Freelance music Journalism
THE JANIS JOPLIN EXPERIENCE
79TH BIRTHDAY CELEBRATION
Written By: Jewels Alexandria
(8 Minute Read)
What makes someone a legend? The physical definition of a legend is, “an extremely famous or notorious person, especially in a particular field.” Or, “A traditional story sometimes popularly regarded as historical but unauthenticated.” Would you say there is much of a different between these two?
But a legend, on a much deeper scale is more than just being famous or being good at something you do. A legend or legends move people. Physically, emotionally, spiritually. A legend inspires and emits an emotion that is almost indescribable. Janis Joplin was a legend. Not because the critics said so or the albums sells did but because of her ability to send her emotions to her fans through her performances and roaring voice. She was a legend because she proved that as woman, she did not have to make pop music or dress or act a particular way. She was a blues/rock star who wanted nothing more than make her fans feel the same as she did when watching one of her favorite artist. Janis Joplin’s ability goes beyond her powerful vocals. Joplin’s gift was teaching to be open and free with yourself and her message was accepted and received from her fans then and today.
Born in Port Arthur, Texas, January 19, 1943, Joplin had the gift of music early on. Gravitating more towards boys in her adolescent years, which eventually lead to her introduction to Big Brother and The Holding Company. Growing up she spent a lot of time going to concerts and enjoying the sensations the artist gave out on stage. She was highly influenced by black music. She loved artist like Lead Belly and Billie Holiday. One of her favorites being Otis Redding. So much so, she mimicked his style of singing when on stage and his movements to get the crowd involved. Some say the way Janis listened to music was in a way of a true lover of music. And she tried her best to push that emotion out to her fans. It was not until the Monterey Pop Festival of 1967, Joplin and Big Brother received great recognition for not only the music, but her moving voice. After many years with the Big Brother Band, she chose to go solo. She described it as, “growing in other directions,” or to “get better.” And better, she did. Her voice was being compared to the likes of Aretha Franklin and so many felt it should reflect it. She flourished. And even performed at the famous Wood Stock Festival of 1969. A performance she dominated. But it was leaving the band that her drug use had gotten worse. Now feeling freer to do as she pleased, she dove into heroin and alcohol even more. She hated the down times and mostly only felt alive when performing. Some would say, “That’s the price you pay for doing that kind of art on that level.”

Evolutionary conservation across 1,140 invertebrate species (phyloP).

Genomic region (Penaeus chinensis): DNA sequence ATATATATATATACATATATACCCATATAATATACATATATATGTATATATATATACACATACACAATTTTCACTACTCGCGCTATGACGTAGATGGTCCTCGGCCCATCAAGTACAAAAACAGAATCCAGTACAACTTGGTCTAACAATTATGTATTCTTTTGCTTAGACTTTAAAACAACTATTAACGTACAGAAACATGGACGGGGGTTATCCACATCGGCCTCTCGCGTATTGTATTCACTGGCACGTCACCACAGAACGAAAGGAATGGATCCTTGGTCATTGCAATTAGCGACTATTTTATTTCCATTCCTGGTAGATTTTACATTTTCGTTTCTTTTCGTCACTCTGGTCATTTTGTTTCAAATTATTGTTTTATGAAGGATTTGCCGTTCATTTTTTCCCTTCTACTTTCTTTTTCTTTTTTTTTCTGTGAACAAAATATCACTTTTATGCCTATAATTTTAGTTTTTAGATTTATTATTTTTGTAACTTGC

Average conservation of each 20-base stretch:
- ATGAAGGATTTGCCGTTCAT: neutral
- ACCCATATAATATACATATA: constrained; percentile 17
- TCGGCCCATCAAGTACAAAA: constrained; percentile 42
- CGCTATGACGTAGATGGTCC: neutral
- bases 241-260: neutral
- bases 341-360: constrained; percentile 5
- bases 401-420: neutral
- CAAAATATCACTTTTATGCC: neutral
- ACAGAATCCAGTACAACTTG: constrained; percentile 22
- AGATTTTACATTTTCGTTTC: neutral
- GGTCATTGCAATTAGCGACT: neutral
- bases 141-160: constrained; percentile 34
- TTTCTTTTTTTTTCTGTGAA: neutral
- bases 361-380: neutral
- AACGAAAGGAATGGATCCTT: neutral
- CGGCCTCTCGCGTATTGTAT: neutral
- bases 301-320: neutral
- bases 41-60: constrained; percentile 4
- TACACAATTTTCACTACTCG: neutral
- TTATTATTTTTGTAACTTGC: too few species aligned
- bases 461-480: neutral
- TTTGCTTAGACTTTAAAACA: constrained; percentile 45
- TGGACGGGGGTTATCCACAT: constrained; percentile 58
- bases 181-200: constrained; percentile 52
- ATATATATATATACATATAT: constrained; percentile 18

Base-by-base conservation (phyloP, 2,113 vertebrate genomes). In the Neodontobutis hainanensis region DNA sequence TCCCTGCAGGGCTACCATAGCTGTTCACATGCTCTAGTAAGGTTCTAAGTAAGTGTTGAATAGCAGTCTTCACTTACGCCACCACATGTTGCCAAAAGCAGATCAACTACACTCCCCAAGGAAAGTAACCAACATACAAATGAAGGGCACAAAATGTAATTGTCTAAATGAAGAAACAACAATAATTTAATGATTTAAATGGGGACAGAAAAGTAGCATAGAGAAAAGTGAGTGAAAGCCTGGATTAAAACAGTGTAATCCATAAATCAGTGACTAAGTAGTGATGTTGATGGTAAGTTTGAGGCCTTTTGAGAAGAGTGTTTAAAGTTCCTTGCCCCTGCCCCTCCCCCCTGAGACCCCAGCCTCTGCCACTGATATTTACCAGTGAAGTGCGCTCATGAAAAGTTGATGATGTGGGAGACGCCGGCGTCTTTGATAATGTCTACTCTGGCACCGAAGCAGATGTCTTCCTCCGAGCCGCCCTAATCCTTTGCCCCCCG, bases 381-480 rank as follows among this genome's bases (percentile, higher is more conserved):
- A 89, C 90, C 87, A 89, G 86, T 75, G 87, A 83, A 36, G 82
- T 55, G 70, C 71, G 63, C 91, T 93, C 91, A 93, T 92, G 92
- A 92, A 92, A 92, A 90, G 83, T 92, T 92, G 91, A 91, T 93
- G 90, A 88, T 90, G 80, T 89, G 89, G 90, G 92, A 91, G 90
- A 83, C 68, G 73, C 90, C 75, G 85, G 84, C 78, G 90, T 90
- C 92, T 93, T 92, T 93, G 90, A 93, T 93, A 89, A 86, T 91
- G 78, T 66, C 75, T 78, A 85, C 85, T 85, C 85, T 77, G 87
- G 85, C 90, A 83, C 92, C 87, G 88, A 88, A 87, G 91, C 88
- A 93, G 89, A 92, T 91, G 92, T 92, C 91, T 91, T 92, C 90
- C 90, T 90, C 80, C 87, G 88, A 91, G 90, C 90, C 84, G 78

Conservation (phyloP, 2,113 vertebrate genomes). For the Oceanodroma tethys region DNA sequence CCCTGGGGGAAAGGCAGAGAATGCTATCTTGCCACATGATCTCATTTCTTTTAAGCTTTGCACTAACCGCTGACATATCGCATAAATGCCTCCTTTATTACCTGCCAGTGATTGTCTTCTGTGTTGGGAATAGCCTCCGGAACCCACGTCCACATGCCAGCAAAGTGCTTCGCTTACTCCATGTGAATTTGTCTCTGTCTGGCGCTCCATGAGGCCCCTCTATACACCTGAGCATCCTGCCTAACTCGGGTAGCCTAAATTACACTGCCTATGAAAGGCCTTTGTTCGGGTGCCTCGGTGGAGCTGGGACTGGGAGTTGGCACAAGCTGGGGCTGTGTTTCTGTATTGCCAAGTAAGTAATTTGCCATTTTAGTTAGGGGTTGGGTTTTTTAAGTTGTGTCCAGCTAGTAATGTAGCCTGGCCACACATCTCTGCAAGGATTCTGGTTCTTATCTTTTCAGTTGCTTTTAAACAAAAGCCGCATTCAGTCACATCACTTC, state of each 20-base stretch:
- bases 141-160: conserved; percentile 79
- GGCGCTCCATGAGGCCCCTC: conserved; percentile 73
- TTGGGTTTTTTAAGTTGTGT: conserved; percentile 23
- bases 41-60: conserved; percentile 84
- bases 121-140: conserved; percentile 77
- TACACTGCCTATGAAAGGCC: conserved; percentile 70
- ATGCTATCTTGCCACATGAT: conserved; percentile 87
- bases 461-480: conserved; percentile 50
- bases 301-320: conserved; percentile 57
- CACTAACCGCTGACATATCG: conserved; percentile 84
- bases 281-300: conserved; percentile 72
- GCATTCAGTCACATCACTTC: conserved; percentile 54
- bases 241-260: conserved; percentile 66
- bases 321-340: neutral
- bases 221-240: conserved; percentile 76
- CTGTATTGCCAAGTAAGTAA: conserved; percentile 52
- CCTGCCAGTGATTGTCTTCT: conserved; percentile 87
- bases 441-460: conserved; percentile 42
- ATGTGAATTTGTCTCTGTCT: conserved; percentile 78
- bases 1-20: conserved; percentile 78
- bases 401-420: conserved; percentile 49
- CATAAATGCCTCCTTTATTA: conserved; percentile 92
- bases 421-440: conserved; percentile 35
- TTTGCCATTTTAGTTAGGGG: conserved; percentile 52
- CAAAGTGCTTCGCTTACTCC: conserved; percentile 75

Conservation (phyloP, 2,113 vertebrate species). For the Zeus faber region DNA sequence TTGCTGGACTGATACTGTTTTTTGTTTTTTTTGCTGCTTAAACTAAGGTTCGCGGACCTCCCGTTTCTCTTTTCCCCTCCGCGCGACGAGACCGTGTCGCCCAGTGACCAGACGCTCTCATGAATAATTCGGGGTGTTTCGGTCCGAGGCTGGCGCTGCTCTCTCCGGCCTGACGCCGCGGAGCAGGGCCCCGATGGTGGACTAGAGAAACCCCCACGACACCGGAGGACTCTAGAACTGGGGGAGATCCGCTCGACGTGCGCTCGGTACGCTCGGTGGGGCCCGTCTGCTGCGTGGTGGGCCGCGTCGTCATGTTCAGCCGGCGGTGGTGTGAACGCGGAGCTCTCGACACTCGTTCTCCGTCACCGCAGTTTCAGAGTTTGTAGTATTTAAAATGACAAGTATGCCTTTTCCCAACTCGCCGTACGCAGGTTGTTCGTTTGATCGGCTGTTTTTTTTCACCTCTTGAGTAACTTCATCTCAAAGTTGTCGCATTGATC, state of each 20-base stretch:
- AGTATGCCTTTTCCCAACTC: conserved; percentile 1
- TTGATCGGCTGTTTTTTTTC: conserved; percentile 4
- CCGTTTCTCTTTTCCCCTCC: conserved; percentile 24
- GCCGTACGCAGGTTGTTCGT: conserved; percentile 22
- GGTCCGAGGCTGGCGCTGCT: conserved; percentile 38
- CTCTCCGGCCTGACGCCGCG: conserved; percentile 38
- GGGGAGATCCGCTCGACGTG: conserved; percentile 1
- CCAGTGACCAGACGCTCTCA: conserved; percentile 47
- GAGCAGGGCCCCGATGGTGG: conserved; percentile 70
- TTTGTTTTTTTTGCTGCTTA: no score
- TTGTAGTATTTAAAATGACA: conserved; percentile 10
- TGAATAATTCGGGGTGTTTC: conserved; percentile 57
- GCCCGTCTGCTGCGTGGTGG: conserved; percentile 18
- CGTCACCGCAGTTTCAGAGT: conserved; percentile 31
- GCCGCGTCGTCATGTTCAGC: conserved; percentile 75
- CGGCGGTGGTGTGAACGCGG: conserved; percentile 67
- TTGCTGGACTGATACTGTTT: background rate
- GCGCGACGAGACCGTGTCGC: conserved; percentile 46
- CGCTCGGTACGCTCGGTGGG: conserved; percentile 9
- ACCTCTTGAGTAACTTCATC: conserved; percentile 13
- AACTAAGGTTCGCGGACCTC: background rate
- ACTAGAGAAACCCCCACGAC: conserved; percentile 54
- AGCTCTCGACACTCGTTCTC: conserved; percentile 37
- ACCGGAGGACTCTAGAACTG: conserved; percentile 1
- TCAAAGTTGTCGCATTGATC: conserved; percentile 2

Janis Joplin was found in her hotel room of a drug overdose on October 4, 1970. She was twenty-seven.
Janis Joplin was best known for her personality. Not just amongst the ones she was closets to but everyone around her. She was mostly described as being “emotionally honest,” and someone who could “feel everyone’s pain.” And with this power she was able to transfer these emotions through her performances. Today, Janis Joplin’s music is remembered as energetic, emotional, and inspiring. Some of her biggest hits are Summer Time, Cry Baby and Mercedes Benz. But to others it goes beyond the hits. Pop sensation, Pink, describes her as, “fearless with her pain and truth.” Her younger sister, Laura Joplin says she, “showed women it’s ok to dream individual dreams.” And that she did. She spoke through her music and body language. And pushed an energy into the world most of us crave for. Janis Joplin was a legend because she loved. And to this day, she is remember as one of the best to ever do it.
January 19, 2022